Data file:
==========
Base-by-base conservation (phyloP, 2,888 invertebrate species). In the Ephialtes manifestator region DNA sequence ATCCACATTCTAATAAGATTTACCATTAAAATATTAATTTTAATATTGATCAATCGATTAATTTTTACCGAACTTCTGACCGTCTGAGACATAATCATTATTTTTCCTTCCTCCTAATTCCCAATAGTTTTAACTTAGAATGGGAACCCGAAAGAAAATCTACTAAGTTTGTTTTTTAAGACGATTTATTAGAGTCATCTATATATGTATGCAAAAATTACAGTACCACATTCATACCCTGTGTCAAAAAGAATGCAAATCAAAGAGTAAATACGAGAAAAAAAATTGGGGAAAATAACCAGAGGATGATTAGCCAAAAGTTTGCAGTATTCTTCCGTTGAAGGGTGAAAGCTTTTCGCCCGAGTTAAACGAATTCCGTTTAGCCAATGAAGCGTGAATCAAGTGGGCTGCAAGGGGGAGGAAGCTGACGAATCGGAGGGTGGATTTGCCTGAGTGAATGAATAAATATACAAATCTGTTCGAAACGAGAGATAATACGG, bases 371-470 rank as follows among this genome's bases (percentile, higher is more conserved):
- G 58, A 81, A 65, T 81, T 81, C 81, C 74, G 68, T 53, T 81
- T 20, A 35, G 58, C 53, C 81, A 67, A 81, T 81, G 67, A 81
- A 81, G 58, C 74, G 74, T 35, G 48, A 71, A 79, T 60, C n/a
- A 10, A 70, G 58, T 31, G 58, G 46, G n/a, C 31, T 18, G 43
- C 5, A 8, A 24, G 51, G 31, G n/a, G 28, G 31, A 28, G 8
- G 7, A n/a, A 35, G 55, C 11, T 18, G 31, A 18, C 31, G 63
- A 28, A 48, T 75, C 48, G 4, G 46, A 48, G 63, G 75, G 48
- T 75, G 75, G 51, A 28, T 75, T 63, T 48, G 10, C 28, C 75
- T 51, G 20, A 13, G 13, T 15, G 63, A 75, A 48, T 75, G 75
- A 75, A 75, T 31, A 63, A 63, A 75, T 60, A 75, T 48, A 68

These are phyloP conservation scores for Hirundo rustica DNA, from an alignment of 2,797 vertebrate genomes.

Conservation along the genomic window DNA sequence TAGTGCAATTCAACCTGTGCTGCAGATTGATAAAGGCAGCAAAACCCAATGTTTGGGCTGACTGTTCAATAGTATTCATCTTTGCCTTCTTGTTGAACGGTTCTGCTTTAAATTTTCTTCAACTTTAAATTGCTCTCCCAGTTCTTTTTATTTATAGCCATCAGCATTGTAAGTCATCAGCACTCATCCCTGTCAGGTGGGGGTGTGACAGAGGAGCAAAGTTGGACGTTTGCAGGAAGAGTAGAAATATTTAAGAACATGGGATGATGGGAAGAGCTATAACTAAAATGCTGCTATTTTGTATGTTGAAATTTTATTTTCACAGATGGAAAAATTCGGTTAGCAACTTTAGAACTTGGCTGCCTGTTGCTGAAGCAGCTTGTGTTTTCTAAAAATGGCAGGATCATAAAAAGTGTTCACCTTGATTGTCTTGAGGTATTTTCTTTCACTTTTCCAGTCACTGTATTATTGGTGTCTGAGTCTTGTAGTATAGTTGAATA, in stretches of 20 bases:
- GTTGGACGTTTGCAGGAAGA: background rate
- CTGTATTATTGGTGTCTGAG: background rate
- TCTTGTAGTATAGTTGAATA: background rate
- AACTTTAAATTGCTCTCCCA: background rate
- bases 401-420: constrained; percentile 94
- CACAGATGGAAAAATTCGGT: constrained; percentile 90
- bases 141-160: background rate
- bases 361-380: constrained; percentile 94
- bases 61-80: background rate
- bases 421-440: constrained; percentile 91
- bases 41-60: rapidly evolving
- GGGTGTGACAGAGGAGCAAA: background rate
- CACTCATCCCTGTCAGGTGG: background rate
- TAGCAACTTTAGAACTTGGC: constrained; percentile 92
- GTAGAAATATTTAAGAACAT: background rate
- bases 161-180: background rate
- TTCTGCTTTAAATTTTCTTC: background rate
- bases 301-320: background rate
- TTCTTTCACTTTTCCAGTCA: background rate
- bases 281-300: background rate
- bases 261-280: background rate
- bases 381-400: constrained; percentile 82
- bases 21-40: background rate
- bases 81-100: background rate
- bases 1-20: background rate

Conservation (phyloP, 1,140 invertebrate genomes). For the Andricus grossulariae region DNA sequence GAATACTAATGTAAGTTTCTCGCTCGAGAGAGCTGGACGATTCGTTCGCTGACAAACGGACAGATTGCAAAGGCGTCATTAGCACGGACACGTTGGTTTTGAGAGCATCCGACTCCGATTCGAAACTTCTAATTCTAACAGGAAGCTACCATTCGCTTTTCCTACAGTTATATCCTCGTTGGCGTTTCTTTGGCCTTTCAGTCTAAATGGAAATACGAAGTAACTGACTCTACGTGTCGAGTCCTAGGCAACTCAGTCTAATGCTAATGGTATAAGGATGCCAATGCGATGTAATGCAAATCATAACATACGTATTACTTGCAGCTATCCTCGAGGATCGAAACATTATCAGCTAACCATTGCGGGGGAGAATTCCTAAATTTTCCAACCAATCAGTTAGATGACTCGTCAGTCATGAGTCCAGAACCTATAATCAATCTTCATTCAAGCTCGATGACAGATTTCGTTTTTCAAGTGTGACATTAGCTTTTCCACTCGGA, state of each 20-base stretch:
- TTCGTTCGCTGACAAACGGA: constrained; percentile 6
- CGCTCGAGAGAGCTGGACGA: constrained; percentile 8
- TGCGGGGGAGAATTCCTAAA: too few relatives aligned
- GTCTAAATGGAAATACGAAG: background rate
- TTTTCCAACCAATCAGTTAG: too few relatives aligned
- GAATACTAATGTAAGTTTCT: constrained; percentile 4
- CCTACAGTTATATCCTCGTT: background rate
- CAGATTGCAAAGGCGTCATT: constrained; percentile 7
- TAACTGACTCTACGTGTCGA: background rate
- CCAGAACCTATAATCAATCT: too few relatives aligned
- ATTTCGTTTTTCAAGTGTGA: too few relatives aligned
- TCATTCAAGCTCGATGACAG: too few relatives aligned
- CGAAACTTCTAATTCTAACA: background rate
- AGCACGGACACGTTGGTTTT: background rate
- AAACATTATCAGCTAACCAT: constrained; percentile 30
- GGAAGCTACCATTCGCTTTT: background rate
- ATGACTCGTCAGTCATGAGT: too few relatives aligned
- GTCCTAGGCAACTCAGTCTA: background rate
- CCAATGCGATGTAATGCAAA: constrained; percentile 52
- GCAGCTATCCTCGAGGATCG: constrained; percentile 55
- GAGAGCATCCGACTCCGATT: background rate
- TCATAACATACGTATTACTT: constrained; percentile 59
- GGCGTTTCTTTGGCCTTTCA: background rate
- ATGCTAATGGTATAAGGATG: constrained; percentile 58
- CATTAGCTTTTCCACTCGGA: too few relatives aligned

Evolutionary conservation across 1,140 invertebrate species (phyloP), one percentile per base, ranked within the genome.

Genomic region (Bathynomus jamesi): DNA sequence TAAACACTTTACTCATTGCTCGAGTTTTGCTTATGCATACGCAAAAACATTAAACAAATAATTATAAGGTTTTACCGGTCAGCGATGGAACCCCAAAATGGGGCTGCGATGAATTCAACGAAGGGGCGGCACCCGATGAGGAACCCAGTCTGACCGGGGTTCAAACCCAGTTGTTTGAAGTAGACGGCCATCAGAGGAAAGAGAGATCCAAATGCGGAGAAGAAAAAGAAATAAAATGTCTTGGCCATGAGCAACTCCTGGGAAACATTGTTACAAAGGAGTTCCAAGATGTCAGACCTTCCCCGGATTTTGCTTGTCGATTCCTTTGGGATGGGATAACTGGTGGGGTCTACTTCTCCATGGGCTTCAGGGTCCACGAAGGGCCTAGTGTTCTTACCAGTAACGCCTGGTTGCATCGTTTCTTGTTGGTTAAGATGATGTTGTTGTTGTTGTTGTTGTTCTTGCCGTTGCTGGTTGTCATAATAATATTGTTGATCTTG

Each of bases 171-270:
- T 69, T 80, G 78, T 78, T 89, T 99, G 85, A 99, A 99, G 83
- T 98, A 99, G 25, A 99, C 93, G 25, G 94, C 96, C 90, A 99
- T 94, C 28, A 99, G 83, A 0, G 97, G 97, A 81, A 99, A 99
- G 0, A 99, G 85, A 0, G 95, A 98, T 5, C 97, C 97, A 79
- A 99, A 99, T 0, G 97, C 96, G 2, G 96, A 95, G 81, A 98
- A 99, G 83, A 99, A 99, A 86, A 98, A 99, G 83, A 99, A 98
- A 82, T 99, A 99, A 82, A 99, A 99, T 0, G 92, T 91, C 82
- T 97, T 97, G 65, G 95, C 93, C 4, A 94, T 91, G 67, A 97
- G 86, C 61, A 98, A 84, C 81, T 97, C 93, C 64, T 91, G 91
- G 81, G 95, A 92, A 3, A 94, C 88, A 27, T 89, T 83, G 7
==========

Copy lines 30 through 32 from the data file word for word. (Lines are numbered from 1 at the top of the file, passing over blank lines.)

- TTCTGCTTTAAATTTTCTTC: background rate
- bases 301-320: background rate
- TTCTTTCACTTTTCCAGTCA: background rate